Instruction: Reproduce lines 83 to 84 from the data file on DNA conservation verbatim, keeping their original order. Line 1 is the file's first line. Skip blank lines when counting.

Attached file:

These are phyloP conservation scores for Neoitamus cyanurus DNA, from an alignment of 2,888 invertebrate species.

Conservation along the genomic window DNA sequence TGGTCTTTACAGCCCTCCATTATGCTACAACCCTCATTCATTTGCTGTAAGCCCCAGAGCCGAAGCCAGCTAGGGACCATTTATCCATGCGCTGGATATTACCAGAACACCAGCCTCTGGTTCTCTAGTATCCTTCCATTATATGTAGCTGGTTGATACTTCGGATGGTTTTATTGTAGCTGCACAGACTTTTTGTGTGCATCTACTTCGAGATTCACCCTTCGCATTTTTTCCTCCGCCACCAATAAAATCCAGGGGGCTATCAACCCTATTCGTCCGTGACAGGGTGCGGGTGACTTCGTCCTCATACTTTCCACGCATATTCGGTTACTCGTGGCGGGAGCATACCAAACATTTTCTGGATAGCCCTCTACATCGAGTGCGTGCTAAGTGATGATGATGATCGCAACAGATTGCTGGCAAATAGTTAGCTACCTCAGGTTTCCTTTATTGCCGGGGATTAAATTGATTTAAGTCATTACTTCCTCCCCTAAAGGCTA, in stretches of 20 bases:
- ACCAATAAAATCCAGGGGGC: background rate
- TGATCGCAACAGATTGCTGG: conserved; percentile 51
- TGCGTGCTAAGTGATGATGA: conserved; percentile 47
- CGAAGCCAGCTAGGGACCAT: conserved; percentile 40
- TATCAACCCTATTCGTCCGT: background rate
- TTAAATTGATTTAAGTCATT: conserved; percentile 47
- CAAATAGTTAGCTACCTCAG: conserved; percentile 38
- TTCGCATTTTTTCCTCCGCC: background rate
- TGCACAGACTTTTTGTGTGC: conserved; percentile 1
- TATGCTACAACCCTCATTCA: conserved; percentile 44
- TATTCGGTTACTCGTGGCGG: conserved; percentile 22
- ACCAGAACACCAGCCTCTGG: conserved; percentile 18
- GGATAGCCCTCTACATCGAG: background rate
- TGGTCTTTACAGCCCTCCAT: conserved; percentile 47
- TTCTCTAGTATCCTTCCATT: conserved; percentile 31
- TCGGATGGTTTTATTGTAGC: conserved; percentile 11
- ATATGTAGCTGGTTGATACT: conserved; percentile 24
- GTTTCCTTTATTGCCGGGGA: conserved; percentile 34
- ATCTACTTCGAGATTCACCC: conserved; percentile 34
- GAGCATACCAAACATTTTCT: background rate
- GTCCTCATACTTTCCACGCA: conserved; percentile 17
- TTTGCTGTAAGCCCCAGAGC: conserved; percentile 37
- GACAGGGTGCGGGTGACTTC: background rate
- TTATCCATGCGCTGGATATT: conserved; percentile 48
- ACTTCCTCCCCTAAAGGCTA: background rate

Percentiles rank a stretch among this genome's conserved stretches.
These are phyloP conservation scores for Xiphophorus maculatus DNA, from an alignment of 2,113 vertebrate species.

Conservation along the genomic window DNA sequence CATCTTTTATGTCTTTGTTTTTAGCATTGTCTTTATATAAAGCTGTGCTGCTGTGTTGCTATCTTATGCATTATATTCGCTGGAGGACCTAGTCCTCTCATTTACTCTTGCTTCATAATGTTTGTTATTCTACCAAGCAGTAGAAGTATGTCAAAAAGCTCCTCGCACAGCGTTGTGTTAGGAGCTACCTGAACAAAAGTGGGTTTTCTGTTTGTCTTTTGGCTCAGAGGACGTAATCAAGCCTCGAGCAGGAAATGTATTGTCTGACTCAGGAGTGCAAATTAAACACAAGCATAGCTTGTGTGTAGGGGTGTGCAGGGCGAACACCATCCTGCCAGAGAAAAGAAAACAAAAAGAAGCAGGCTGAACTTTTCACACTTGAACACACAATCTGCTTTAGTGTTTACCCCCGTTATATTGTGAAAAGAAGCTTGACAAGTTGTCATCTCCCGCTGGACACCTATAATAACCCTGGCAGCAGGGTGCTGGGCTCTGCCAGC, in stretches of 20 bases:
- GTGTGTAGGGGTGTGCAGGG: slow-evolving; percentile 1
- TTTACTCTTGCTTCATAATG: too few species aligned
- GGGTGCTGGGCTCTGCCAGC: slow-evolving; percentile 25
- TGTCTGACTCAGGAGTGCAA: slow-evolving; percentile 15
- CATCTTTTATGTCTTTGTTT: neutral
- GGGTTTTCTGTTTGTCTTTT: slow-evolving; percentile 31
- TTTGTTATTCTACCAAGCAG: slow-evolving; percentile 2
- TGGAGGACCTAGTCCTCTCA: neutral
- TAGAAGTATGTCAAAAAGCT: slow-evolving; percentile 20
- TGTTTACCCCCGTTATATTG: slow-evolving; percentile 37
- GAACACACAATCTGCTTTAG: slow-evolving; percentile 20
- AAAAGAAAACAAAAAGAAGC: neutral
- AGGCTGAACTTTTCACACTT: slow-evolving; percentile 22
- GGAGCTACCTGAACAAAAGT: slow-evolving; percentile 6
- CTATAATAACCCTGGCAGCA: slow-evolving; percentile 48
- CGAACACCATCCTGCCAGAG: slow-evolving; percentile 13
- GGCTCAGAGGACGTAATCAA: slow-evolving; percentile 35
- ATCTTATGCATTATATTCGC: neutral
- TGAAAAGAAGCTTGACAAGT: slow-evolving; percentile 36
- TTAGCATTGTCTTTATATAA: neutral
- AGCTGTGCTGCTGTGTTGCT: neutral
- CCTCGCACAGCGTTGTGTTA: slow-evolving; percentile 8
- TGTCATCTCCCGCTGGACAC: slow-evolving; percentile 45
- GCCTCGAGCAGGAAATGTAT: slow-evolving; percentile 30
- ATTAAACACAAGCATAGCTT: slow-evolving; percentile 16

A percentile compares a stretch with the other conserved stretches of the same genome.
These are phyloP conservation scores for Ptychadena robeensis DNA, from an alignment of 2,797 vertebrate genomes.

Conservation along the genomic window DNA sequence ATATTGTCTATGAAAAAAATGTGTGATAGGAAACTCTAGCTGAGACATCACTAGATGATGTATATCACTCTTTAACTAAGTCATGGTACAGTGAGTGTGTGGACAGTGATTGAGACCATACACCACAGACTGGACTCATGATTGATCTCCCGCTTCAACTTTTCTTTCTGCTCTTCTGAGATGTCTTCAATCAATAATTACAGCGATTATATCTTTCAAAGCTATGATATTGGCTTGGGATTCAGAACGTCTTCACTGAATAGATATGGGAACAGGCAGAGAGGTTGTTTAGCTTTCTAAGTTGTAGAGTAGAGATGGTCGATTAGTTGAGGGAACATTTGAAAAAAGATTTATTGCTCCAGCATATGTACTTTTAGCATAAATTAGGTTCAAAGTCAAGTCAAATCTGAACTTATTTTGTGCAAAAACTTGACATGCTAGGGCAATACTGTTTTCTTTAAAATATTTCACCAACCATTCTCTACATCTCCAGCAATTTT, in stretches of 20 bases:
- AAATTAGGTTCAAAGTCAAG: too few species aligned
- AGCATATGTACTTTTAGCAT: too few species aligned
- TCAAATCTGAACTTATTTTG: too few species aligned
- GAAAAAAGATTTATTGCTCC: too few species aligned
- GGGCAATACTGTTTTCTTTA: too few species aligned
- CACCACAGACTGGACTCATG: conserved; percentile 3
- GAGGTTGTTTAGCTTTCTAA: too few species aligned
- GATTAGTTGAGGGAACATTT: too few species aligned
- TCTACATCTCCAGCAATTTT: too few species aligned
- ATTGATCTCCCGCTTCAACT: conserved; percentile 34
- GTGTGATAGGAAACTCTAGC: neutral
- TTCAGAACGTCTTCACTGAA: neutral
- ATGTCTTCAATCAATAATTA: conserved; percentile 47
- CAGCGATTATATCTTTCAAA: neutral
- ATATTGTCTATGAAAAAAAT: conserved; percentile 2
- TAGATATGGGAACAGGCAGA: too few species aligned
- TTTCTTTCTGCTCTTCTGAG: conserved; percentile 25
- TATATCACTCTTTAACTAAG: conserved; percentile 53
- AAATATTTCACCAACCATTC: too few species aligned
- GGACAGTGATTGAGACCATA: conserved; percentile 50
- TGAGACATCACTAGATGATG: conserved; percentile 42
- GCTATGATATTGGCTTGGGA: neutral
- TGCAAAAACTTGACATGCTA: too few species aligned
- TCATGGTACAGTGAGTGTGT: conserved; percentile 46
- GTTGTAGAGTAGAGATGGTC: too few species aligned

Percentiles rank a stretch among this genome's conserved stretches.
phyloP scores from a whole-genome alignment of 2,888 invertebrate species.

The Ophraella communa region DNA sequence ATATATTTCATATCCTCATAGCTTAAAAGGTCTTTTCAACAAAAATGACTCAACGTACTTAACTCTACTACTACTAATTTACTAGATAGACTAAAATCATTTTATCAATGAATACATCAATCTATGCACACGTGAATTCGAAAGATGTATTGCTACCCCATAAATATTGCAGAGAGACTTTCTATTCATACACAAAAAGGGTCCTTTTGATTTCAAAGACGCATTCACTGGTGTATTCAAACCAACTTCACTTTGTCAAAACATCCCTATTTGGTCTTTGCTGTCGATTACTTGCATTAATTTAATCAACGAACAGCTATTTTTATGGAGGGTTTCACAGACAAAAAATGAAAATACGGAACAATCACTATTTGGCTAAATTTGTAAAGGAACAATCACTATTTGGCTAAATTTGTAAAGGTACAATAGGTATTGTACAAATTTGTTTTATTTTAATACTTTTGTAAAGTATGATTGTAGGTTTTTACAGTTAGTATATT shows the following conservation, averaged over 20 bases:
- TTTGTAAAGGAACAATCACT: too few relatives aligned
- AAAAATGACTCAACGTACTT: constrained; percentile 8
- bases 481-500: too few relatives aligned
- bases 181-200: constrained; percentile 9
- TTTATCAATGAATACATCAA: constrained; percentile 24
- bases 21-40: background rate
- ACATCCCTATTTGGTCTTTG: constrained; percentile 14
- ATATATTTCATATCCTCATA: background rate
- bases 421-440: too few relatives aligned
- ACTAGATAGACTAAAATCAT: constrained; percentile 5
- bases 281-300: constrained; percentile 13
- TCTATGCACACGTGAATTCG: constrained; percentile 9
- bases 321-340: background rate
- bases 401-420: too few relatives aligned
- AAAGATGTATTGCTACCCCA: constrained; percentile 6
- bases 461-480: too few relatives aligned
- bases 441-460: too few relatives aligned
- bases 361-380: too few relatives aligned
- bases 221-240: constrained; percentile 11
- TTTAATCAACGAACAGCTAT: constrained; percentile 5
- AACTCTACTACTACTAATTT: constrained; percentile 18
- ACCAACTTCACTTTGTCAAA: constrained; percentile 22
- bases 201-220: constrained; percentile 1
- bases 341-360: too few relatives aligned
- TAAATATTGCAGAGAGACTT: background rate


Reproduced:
- GTTGTAGAGTAGAGATGGTC: too few species aligned

Percentiles rank a stretch among this genome's conserved stretches.